Immunotherapy Tops Chemo for Advanced Lung Cancer

A targeted treatment prolongs survival, with fewer side effects.

Medically reviewed in April 2021

Updated on January 24, 2022

Many cancer treatments make patients feel worse before they feel better. Nausea, vomiting, fever, infection: All are common side effects of chemotherapy. It may extend your life, but it often comes at a price.

Thankfully, there is a newer treatment that is effective for many cases of lung cancer and often comes with fewer and less severe side effects. A December 2015 study demonstrated the power of immunotherapy for advanced lung cancer.

The study, published in The Lancet, compared two treatments: a traditional chemotherapy drug called docetaxel and an immunotherapy drug called pembrolizumab (Keytruda). About 1,000 people received either immunotherapy in a higher or lower dosage or traditional chemotherapy. The study found that people who received either of the immunotherapy doses not only lived longer but also had fewer side effects.

How does it work?
Think of the white blood cells called T-cells as the body’s guard dogs. They identify and kill anything that’s not supposed to be there, like bacteria and viruses—and also cancer cells. But some tumors release a particular protein that makes them invisible to the T-cells. Immunotherapy blocks that protein, opening up the tumor cells to attack from the immune system.

Traditional chemotherapy treatment attacks quickly dividing cancer cells by stopping their growth. The trouble is that chemo can’t tell the difference between a tumor and a normal, rapidly dividing cell, so it kills them all. That’s what explains chemo’s side effects, like increased risk of infection (it kills the immune cells that fight off infection), hair loss (it kills quickly dividing hair cells), and nausea, diarrhea, and vomiting (it kills quickly dividing stomach and intestinal cells).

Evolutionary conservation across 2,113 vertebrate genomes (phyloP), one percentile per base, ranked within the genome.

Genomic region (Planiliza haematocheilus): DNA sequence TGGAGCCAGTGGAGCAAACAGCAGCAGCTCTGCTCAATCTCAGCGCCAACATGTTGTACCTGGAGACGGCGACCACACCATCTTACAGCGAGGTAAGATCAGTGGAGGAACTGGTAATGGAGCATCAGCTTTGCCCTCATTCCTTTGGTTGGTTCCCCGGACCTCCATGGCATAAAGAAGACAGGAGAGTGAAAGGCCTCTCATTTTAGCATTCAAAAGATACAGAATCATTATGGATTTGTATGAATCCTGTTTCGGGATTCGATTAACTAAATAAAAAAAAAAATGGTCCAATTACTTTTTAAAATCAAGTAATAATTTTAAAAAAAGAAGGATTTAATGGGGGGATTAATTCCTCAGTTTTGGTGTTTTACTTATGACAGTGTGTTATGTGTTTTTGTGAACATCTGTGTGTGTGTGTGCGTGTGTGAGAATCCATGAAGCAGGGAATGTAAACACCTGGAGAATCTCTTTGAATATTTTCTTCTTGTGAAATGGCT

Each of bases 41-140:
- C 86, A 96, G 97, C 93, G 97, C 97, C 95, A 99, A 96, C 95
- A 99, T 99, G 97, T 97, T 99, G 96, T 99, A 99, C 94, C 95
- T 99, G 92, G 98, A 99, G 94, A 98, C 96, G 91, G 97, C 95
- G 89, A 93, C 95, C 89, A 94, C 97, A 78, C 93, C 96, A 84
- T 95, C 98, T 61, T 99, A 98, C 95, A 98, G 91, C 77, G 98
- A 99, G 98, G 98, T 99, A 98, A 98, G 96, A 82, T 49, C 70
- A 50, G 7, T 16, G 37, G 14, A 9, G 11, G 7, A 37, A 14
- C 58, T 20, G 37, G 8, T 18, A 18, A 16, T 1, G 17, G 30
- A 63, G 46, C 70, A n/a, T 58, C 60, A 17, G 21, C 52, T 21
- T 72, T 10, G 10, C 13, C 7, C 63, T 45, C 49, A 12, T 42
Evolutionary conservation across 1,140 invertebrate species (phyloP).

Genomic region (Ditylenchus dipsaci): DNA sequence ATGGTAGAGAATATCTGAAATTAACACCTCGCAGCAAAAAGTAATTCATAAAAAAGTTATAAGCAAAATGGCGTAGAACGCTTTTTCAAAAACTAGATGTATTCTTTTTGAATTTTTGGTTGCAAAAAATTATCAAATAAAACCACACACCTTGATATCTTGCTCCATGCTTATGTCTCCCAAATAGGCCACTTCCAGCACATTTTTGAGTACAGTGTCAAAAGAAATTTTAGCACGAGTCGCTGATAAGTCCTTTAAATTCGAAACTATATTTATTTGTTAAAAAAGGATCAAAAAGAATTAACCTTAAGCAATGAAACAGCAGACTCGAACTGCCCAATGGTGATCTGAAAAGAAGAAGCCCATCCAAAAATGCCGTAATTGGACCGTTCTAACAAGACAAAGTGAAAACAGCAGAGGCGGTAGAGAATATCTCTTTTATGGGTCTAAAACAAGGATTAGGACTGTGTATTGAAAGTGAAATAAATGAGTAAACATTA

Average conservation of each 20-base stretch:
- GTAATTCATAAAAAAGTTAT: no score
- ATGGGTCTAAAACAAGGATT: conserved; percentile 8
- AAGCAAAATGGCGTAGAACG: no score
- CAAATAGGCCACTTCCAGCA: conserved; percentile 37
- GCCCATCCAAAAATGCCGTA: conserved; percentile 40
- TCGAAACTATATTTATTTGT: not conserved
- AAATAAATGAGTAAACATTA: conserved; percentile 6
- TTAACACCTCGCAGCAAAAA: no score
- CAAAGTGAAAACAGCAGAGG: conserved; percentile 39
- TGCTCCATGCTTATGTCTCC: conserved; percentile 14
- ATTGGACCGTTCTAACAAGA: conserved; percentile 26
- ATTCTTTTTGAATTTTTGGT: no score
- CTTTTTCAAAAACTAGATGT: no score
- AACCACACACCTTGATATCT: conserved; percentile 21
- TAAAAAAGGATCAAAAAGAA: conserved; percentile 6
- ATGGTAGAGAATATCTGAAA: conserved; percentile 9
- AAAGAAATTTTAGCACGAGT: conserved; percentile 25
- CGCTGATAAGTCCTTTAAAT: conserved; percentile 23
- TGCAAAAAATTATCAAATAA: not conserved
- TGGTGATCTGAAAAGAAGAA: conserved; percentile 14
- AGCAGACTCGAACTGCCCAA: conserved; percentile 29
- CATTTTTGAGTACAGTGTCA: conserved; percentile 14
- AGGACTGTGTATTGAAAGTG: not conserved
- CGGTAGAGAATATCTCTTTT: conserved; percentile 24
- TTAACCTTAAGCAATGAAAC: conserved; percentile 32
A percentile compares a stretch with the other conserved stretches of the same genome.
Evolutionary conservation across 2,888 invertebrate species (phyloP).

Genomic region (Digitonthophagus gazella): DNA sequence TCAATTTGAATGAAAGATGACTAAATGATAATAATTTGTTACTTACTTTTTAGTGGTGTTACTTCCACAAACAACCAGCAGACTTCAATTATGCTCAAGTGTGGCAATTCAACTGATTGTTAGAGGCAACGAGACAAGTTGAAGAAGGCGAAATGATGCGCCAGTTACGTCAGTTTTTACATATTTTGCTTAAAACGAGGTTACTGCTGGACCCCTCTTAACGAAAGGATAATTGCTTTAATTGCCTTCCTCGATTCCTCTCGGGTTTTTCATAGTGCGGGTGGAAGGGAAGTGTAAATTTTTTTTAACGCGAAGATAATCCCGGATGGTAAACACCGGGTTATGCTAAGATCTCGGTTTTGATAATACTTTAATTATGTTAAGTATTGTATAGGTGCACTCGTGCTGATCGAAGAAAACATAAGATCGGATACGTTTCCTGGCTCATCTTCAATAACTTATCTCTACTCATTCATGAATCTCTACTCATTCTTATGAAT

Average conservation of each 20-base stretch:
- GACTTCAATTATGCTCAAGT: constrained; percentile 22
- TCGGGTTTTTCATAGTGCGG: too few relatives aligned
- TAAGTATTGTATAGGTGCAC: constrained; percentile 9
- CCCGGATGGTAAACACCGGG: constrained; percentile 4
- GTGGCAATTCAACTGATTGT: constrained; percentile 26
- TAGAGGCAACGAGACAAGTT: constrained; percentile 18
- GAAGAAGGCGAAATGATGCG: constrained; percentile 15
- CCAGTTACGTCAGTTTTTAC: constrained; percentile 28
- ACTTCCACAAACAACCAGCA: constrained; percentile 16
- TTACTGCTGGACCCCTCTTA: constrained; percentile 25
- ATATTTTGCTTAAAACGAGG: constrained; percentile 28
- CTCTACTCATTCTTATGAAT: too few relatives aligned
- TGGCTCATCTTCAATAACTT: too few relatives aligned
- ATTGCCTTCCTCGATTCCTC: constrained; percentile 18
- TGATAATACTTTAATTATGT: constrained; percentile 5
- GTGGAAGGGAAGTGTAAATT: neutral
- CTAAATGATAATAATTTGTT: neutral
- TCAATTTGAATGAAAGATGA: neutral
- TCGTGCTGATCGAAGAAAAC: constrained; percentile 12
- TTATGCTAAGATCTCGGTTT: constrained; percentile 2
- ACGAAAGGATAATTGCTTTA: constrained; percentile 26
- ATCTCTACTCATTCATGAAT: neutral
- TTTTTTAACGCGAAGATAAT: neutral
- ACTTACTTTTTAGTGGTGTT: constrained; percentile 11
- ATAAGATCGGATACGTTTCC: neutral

What it all means
One thing is clear: Neither traditional chemotherapy nor immunotherapy is magic. Lung cancer is a serious illness that is still hard to treat. It accounts for more than a quarter of all cancer deaths.

Researchers recruited 1,034 people for the Lancet study between August 2013 and February 2015. By September 2015, just over half had died.

That said, the people getting either immunotherapy treatment did live longer than those getting chemo. Average overall survival was 8.5 months with the chemotherapy treatment. It was 10.4 months with the lower-dose immunotherapy and 12.7 months for the higher dose. Among people whose tumors have that protein that makes them invisible to the immune system, survival was even better with the immunotherapy: 14.9 months and 17.3 months for the lower and higher doses, respectively, compared to 8.2 months for the chemo treatment.

Severe, life-threatening, or fatal side effects were also far less common with immunotherapy, occurring in 13 percent for low-dose immunotherapy and 16 percent for high-dose immunotherapy, compared to 35 percent in those who received chemo. The most common side effects associated with immunotherapy were decreased appetite, fatigue, nausea, and rashes. In some cases, the immune system can attack the bowels, liver, lungs, kidneys, adrenal and pituitary glands, heart, and pancreas. 

Pembrolizumab isn’t right for everyone. But it’s currently being used for at least 18 specific cancers, including stage IV non-small cell lung cancer and melanoma. If your cancer has spread from where it started (metastasized), this form of immunotherapy may be right for you. Talk to your oncologist to find out your options.

Article sources open article sources

Herbst RS, Baas P, Kim DW, et al. Pembrolizumab versus docetaxel for previously treated, PD-L1-positive, advanced non-small-cell lung cancer (KEYNOTE-010): a randomised controlled trial. Lancet. 2016;387(10027):1540-1550.
Keytruda.com. Accessed Jan. 21, 2022.

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